Moving Lists

In the last month almost everything has changed. I’m living in a new city and country; part of a new Diocese in a new Province, rector of a new parish, and settling into my new apartment. Everything is more than fine.  Not only is the dog still with me, but Edmonton, my parish, and the Diocese have been incredibly welcoming.
In all of these changes, there are a few things I want to be mindful of.

I work at the art of preaching. I don’t want to let those disciplines get lost in the bustle of moving, unpacking (someday, someday), settling in, and learning all the new things. The two largest parts are enough time for writing (a rule of thumb I’ve found to be true is 1 hour of prep to 1 minute of preaching) and sermon reviews.

Clergy groups
One of the most dangerous parts of ministry is the sense of isolation. Clergy groups help prevent this. Denominational, ecumenical/interfaith, age/gender, interest/focus, however the group comes together it’s important to remember that you aren’t alone.

Being part of my community
It is nearly impossible to minister to people and a community you don’t know. To be the priest I want to be, I need face to face interactions–becoming a regular at a few places, regular routes for dog walks, and the time and energy to explore a new place. (And I have a lot of new places.)
Also keeping and growing my online communities. Some of how I got here is due to Twitter; some of what keeps me happy and sane are friends spread across many (and international) borders. I need the ideas, support, and insight from this cyber-cloud of witnesses.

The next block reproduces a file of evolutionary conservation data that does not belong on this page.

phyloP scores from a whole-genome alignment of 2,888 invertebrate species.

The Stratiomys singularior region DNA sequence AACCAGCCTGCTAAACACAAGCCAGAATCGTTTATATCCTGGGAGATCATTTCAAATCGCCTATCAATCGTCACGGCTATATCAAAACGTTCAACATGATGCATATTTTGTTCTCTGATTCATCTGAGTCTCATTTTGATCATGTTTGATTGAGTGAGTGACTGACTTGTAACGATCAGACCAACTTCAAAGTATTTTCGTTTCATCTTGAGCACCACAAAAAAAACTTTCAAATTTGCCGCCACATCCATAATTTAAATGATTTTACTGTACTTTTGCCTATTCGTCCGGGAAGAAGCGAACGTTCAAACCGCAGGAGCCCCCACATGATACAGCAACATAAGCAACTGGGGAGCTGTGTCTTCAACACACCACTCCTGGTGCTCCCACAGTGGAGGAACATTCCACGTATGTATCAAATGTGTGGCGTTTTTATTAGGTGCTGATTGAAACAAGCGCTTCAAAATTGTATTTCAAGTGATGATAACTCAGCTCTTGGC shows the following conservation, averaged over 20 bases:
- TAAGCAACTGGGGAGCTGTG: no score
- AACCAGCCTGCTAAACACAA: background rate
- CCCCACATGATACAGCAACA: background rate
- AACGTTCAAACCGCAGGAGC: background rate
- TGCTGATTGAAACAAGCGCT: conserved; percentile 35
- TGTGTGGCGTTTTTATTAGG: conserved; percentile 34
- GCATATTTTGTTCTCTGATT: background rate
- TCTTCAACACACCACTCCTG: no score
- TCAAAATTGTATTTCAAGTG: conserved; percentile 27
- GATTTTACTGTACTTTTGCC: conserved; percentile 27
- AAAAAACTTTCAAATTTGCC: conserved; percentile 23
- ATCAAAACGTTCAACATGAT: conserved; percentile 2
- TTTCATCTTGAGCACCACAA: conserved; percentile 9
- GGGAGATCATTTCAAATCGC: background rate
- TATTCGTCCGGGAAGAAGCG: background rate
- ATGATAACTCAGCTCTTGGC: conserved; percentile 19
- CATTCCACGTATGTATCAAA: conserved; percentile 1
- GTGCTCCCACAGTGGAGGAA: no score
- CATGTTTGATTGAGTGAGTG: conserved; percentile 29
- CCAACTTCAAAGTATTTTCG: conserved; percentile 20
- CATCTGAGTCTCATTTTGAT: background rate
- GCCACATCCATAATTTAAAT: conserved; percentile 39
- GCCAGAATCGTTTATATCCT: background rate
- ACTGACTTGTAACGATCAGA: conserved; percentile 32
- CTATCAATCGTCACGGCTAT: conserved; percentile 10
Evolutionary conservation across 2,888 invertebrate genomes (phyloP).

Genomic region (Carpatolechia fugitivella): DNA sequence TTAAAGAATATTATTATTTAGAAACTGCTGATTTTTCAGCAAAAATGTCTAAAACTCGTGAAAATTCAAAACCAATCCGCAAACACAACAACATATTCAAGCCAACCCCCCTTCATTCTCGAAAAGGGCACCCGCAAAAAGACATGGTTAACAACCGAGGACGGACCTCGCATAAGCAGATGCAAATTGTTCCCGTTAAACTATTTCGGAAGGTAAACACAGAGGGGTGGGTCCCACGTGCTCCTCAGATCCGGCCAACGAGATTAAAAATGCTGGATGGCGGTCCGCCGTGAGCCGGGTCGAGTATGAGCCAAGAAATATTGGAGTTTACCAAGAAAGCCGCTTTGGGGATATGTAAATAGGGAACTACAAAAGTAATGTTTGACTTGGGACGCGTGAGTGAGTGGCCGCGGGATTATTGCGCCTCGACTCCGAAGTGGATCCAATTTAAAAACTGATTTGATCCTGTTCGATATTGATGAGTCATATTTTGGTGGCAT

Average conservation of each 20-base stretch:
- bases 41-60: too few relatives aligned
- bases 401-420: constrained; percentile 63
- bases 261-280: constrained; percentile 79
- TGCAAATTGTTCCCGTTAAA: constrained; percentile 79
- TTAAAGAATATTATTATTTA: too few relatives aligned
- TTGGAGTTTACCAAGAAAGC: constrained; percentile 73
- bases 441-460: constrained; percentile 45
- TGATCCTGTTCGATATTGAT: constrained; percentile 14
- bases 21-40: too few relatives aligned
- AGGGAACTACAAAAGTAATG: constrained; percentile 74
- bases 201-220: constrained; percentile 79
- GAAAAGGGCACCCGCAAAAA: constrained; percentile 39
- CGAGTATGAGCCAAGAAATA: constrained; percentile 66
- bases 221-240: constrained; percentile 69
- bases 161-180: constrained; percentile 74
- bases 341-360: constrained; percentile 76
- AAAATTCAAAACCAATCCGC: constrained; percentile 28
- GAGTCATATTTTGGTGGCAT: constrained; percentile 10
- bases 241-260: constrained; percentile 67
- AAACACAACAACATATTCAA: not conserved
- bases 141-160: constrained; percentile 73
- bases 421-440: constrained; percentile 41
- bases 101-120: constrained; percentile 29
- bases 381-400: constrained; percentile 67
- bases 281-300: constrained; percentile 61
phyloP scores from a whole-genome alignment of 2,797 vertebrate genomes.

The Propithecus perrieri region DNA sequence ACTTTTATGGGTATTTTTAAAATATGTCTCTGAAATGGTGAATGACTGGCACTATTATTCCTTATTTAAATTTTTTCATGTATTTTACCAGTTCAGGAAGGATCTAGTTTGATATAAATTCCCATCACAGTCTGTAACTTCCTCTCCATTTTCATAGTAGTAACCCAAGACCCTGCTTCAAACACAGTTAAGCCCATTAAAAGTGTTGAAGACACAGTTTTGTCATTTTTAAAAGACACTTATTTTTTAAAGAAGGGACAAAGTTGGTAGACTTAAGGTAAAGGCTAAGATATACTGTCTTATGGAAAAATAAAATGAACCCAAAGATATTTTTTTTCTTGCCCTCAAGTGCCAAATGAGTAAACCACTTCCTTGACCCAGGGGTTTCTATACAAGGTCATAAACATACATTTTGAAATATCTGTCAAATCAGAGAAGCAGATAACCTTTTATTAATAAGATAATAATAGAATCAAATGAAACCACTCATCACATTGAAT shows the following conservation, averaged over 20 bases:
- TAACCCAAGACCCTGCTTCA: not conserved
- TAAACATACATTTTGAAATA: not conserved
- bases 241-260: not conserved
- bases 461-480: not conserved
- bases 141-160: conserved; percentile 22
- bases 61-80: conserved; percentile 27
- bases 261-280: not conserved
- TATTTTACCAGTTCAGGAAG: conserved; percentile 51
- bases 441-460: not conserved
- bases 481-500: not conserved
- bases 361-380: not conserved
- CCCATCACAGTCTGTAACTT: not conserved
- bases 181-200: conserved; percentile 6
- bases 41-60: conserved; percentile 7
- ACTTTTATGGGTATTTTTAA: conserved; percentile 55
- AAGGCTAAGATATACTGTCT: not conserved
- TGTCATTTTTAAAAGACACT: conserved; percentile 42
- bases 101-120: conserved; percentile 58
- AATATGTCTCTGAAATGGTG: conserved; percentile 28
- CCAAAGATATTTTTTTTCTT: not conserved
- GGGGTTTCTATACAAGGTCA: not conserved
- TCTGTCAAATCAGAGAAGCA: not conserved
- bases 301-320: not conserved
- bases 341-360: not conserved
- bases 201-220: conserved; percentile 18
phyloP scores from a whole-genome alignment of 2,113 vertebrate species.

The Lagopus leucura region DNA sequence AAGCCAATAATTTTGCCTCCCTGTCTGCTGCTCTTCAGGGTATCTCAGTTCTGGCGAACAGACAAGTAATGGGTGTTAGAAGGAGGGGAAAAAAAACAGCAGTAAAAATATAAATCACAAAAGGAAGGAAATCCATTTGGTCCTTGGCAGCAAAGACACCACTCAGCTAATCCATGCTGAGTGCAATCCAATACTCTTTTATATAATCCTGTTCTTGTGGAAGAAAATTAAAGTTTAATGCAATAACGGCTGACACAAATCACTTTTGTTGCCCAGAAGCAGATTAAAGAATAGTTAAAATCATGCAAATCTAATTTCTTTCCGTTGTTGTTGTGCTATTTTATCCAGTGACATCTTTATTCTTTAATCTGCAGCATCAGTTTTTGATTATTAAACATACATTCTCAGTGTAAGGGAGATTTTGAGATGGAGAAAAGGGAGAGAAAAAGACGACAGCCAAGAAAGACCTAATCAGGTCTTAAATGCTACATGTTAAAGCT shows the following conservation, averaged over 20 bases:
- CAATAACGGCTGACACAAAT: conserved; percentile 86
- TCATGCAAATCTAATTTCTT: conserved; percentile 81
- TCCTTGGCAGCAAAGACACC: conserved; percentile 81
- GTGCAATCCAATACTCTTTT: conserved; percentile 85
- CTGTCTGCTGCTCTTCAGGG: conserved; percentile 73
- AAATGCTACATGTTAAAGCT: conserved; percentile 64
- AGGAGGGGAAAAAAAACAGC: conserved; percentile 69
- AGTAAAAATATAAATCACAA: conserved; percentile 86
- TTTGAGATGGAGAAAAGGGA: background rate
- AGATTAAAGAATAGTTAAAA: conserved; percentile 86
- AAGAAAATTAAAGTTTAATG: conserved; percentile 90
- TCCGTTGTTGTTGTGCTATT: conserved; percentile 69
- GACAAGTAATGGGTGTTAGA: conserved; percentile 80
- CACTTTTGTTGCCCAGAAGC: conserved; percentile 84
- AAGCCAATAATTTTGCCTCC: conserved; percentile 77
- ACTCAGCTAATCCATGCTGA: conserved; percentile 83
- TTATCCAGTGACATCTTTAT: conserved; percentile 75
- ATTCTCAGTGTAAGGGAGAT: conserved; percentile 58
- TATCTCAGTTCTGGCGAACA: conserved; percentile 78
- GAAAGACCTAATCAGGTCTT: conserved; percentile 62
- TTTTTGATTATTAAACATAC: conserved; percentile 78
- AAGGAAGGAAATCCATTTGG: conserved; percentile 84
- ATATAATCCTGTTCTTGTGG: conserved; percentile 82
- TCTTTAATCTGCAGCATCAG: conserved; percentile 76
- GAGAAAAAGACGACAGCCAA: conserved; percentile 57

Reading Time
I love reading. Reading, and particularly reading with time to process, analyze, and apply, is where ideas, creativity, and informed opinions come from. Time for reading, for sitting immersed in a good book, is easily lost. In the moment it is possible to think reading isn’t more important than the crisis of the minute…and it may not be. But not reading can become the crisis of the month and year.
I will be blocking off several hours a week for reading.

Office hours
There’s office work and then there are office hours. In the past year or so, I let not having an office keep me from posting specific hours where my office door is open to people dropping by. And I plan on borrowing an idea from a friend and having office hours both in my office and at a local tea place.

Liturgical and Educational Planning
Sometimes good ideas happen at the last minute. But often advance thought and planning keep me from falling into ruts or simply reaching for the closest answer. Sitting down to think a season and a year ahead help keep me mindful of what is happening when and why.
And my inner introvert appreciates knowing what’s ahead.

Self Care
Sleep. There’s self care and then there’s sleep. A lifetime of restless sleep has taught me both the importance of sleep and that it must be a priority. When I’m not conscious of how much sleep I need vs how much sleep I’m getting, I don’t get enough. Part of this is self-policing (turn the TV off or put the book down) and part of it is scheduling (how many nights I work).
Quiet Days. One of the habits I’ve noticed in priests I admire is the habit of taking a quiet day. One day a month where nothing is scheduled but time is set apart for prayer, contemplation, and reading.

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An Anglican/Episcopal priest, bibliophile, dog owner, and Montanan

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